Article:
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Raptor Lake Wafer Pictured During Intel Tech Tour Israel Event

Raptor Lake wafer
(Image credit: Future)

An image of an Intel Raptor Lake filled wafer has been pictured at the Intel Tech Tour Israel event. The 12-inch wafer picture was shared by Tom’s Hardware Editor Paul Alcorn via Twitter. We opened it up on our state of the art PC and shouted ‘enhance’ at the screen to create the image below.

(Image credit: Future)

If you pixel peep the enhanced section it is pretty easy to see the eight Performance Cores (P-Cores) on the highlighted rectangular die. It isn’t quite as easy to see that there are also 16 Efficiency Cores (E-cores) present (but there are). So, yes, this is a Raptor-Lake-S die which could be purposed to create an Intel Core i9-13900 tier CPU, as long as it makes the grade.

We don’t need to reach for our pixel rulers and use relative scale calculations to provide an estimate of the die size. Previous info, as collected within our Raptor Lake all-we-know article, has already established that the die measures 23.8 x 10.8mm, for an area of 257mm ^2. This is nearly 25% bigger than the Intel Core i9-12900K Alder Lake die size. Both 12th and 13th Gen Intel Core processors are built on the Intel 7 process, formerly known as 10 nm Enhanced SuperFin.

Intel 13th-Gen Raptor Lake Die Size

Die Area

Die Dimensions

Cores

Process

Raptor Lake Core i9-13900K

257 mm^2

23.8 x 10.8 mm

8 P-Cores | 16 E-Cores

Intel 7

Alder Lake Core i9-12900K

208 mm^2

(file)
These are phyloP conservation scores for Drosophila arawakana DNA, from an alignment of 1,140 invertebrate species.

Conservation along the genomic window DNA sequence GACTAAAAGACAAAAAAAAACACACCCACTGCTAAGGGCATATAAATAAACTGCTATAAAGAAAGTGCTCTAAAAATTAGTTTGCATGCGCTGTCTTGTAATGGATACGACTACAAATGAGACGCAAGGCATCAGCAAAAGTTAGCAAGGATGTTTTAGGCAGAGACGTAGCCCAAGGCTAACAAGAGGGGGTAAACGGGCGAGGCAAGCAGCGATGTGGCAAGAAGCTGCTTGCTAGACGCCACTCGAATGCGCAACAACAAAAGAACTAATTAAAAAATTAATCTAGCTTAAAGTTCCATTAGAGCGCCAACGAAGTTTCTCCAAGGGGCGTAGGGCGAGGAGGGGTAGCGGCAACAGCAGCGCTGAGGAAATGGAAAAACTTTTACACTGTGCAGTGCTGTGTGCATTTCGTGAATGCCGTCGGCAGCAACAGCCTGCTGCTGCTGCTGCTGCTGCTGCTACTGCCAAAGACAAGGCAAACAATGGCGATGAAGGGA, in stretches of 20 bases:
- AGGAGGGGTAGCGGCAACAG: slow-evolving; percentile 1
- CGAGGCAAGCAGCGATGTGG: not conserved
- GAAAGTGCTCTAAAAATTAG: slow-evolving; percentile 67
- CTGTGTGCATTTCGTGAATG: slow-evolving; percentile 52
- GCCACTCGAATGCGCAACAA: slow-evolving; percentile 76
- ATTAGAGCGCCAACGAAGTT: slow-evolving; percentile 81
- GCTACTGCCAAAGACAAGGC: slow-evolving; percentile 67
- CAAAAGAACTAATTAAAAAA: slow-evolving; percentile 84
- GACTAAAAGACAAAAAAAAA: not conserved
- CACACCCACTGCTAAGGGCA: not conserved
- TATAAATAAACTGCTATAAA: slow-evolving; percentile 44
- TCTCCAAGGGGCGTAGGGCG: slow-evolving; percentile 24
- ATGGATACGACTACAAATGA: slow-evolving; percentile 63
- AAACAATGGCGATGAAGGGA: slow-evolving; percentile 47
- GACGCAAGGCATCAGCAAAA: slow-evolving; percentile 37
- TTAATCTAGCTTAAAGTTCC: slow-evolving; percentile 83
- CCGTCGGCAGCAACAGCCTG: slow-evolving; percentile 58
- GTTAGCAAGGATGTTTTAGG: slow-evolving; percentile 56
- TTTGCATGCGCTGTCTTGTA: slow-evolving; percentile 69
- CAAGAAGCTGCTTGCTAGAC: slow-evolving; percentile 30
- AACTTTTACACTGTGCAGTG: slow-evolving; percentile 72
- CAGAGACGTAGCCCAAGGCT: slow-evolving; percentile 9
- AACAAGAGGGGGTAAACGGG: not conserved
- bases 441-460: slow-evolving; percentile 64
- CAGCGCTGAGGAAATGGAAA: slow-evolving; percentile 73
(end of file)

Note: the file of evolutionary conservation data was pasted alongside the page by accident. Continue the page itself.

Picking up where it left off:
20.4 x 10.2 mm

8 P-Cores | 8 E-Cores

Intel 7

Rocket Lake Core i9-11900K

281 mm^2

24 x 11.7 mm

8 P-Cores

14nm

Comet Lake Core i9-10900K

206 mm^2

9.2 x 22.4 mm

10 P-Cores

14nm

From the above you can see that the Raptor Lake die is significantly larger than Alder Lake, which is surprising given how Intel has admitted that Raptor Lake was a filler, created because Intel knew Meteor Lake would take longer than planned. So, the CPU configuration of Raptor Lake is different from its predecessor but things such as the iGPU and I/O die are basically unchanged. The extra die space must therefore be accounted for by (possibly) larger P-cores, the extra E-cores, the bigger caches, and other things we will find out about at the big launch event.

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Intel’s Raptor Lake will be the generation which is the last of the Core series it makes as a monolithic die. One of the big leaps taken with Intel 14th Gen Core ‘Meteor Lake’ processors is going to be the change to chiplets, with a mix of semiconductor products manufactured by both Intel and TSMC under its IHS.

For more information about Raptor Lake, which is due for launch sometime next month, please check out our extensive Intel 13th-Gen Raptor Lake Specs, Rumored Release Date, Benchmarks, and More feature.

Mark Tyson
Freelance News Writer

Mark Tyson is a Freelance News Writer at Tom's Hardware US. He enjoys covering the full breadth of PC tech; from business and semiconductor design to products approaching the edge of reason.

  • Johnpombrio
    I was just going to say "Where are the chiplets?" Funny that my spell checker didn't know the word chiplet.
    Reply
  • -=Quetzalcoatl=-
    Why are wafers round? Seems like horrible waste at the edges
    Reply
  • rgd1101
    https://www.tomshardware.com/picturestory/514-intel-cpu-processor-core-i7.html
    Reply